I said, “No, I’m not catholic, although the pope has written very eloquently on abortion. The Gospel of Life is a beautiful defense of the Pro-Life view but no, that isn’t my position that I was going to argue.”

He said, “Okay, you’re a Jerry Falwell guy. You’re one of the religious right-majority types…and you’re going to impose that because that’s your religious view?”

“No.”

He said, “What were you going to tell me?”

“I was going to tell you that I’m Pro-Life because I believe the Pro-Life position is true.” Men and women, he looked at me liked I’d stepped off Mars.

He said, “Really? You really believe that it’s true?”

“Yes, I do, because there’s good evidence for it.”

Now, I didn’t know this but the guy in front of us had been eavesdropping on the conversation. He turned around at that point, spread open the chair, stuck his nose through and said, “I was listening to what you just said…that you thought there was good reason to believe the Pro-Life position was true. I was wondering, do you have evidence for that or was that just an opinion?” --- wrong question to ask a guy who makes a living defending fetuses as human beings.

I said, “Sure, I’d be happy to defend that view. First of all, may I ask you a question. Do you believe newborns are human beings?”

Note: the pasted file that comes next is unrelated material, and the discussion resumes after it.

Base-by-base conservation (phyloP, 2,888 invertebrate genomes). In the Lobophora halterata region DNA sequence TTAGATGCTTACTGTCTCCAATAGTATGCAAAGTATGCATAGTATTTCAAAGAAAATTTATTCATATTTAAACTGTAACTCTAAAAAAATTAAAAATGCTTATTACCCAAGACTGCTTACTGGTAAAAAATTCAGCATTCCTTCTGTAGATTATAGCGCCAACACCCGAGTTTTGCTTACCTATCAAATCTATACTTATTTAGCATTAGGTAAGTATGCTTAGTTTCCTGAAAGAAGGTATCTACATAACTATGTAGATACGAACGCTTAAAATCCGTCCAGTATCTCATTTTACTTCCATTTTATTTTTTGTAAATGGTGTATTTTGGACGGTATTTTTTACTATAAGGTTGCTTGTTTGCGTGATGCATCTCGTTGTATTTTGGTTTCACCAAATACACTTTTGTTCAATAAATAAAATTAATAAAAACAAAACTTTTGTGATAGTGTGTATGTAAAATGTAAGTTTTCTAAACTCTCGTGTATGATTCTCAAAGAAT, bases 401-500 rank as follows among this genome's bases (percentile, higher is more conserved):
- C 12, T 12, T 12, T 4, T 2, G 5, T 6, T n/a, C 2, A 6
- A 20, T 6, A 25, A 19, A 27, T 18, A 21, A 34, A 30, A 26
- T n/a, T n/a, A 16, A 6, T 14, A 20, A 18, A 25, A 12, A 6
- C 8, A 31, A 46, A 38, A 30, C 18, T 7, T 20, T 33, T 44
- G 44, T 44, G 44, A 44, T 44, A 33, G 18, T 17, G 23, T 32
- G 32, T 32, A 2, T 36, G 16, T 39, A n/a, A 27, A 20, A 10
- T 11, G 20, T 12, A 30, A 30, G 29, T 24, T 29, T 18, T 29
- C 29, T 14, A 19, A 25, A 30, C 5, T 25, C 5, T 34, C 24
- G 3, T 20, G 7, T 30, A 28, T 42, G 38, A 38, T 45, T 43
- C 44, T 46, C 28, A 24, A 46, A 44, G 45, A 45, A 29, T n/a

[Man #2] said, “No, I believe once it’s born it’s a human being.”

“Fair enough. Would you be willing to look with me at the four differences between a fetus that you say is not human and a newborn that you say is, and let’s examine those four differences and see if any of them are relevant such that we can say it’s okay to kill the fetus but not okay to kill the newborn.” [Man #2 says okay].

“There’s only four differences: [S]ize, [L]evel of development, [E]nvironment and [D]egree of dependency. And I’m going to say that none of those are relevant. Let’s take a look at them.

“First, size; would you agree with me that the fetus is smaller than a newborn?”

He jumped all over that, [saying], “Oh, absolutely. How can you call something the size of a dot a human being?”

So I asked, “Are large people more human than small people?”

We went to the next category…I told to him to think of that acronym S-L-E-D. Then we went to level of development. I said, “Would you agree the fetus or embryo is smaller than a newborn?”

“Absolutely. How can you call something that doesn’t even have a functioning brain yet and is not even self-aware a human being?”

I said, “if self-awareness and intelligence define us as human beings, that means that those who are more intelligent should have the right to exploit those of us whose GPA was not too high in high school. It would also mean that we’re all in a gigantic bell curve; we start off with very little rights of personhood and very little self-consciousness and we gradually gain personhood as we reach our intellectual and physical peaks and then we gradually lose rights of personhood as we age. Is that your view?”

He says, “No, that’s an elitist view.”